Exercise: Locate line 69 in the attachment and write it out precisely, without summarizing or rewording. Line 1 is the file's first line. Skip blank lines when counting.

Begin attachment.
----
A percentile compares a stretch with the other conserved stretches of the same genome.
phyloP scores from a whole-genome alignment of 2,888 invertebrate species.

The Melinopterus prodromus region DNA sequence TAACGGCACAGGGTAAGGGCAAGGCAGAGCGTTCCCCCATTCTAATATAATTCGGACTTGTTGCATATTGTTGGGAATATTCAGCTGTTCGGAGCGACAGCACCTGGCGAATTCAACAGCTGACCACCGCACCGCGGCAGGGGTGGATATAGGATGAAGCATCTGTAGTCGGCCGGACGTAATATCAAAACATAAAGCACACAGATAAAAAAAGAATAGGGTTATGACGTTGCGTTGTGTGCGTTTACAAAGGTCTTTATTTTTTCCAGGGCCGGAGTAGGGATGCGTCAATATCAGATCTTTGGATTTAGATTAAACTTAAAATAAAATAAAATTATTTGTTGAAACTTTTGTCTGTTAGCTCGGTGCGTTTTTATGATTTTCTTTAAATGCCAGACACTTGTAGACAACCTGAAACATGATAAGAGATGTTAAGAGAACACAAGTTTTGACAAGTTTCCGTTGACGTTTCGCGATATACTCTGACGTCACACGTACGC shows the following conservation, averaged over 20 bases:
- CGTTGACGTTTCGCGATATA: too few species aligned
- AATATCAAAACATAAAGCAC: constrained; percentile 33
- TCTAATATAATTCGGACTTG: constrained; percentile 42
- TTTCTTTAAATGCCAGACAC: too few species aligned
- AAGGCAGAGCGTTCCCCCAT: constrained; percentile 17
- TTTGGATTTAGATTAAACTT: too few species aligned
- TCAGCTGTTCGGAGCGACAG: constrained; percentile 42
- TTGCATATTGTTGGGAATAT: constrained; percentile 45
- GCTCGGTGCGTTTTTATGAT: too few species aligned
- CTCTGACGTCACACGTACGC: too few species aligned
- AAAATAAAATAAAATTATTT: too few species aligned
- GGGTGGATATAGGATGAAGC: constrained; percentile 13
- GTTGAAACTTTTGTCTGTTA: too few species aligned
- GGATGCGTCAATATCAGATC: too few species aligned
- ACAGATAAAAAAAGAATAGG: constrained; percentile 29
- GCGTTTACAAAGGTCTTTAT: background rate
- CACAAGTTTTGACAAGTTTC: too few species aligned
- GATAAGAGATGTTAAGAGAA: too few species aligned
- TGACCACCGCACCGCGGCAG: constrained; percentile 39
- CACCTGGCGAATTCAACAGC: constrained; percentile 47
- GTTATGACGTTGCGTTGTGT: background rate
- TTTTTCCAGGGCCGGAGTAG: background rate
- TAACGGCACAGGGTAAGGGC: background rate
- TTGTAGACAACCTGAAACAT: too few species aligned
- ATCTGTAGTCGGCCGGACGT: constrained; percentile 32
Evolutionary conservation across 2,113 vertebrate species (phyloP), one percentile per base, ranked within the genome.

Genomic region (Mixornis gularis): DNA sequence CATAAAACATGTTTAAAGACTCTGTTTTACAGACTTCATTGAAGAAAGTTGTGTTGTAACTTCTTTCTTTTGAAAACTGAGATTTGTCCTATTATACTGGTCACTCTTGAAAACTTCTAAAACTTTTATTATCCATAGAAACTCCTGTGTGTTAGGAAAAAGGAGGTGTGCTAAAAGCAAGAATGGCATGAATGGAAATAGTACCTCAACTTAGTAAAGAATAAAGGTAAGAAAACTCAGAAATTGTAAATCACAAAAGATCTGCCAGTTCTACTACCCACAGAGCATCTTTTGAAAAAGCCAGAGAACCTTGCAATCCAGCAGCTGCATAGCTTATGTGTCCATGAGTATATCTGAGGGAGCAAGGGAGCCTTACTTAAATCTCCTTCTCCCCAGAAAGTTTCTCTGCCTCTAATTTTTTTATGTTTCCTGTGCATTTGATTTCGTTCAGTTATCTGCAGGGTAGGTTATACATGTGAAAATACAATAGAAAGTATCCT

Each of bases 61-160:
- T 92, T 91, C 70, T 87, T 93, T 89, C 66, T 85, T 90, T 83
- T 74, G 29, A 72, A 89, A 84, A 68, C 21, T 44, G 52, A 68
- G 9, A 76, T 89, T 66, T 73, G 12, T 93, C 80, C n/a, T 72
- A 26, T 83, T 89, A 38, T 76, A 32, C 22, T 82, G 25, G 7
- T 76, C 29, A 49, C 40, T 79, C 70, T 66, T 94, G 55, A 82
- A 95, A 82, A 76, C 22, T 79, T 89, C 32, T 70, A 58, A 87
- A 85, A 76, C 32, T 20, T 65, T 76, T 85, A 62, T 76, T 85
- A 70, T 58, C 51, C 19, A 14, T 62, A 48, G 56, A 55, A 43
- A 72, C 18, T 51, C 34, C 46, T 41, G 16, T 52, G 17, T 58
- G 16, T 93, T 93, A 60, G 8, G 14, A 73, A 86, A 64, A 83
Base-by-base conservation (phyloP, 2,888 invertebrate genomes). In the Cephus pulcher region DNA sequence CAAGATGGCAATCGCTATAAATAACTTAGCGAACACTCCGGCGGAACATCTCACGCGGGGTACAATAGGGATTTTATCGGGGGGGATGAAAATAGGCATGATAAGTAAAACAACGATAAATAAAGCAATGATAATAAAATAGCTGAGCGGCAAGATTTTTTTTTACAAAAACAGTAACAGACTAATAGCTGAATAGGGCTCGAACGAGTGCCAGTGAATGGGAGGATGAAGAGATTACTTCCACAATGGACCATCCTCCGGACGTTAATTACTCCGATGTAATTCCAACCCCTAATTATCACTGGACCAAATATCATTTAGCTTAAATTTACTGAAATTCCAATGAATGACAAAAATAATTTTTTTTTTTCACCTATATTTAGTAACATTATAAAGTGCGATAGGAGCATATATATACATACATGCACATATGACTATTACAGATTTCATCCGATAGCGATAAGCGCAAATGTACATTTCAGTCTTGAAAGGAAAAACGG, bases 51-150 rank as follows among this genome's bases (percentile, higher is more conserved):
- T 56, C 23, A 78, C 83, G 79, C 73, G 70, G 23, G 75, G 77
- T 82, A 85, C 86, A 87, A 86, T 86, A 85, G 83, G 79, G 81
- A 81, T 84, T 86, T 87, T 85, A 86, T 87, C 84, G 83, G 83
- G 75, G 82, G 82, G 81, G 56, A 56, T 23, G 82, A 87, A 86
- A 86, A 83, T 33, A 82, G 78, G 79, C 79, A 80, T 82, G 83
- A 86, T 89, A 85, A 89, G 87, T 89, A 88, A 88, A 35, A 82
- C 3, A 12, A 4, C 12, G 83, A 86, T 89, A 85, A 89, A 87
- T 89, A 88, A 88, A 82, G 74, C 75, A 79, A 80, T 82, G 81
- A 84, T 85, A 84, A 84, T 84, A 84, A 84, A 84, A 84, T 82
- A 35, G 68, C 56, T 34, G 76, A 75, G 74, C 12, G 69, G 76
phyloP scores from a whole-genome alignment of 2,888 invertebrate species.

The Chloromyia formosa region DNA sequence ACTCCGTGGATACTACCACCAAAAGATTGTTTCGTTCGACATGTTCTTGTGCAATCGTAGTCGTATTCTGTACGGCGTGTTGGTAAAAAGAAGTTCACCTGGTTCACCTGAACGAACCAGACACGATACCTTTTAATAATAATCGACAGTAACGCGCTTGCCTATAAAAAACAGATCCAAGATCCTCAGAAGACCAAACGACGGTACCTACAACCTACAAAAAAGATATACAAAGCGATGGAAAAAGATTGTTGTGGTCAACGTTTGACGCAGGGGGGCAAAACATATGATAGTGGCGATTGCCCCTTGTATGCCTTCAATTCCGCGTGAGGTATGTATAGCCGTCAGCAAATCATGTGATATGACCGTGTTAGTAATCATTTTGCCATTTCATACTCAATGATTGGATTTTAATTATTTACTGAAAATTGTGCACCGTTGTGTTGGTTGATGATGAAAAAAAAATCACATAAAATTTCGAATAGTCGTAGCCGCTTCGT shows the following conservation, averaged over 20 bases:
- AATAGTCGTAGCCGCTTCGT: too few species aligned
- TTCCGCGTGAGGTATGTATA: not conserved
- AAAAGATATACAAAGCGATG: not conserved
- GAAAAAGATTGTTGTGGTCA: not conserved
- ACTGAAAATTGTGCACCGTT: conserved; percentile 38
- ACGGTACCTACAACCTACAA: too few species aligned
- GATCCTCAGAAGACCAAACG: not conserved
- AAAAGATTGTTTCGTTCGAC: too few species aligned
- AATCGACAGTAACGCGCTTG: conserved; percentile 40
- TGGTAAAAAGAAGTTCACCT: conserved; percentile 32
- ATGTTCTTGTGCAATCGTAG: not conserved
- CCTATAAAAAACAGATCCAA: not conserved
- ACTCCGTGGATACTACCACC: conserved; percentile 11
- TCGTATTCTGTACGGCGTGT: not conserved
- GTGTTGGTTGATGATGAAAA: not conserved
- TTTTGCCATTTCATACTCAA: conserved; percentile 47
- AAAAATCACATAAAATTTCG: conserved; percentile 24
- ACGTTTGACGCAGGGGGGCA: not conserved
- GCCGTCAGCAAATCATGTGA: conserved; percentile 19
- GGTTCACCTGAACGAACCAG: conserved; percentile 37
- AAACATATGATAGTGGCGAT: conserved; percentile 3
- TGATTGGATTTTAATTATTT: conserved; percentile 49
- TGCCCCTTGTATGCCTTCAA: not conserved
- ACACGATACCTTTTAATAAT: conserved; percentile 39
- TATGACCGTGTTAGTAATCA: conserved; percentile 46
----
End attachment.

- GTGTTGGTTGATGATGAAAA: not conserved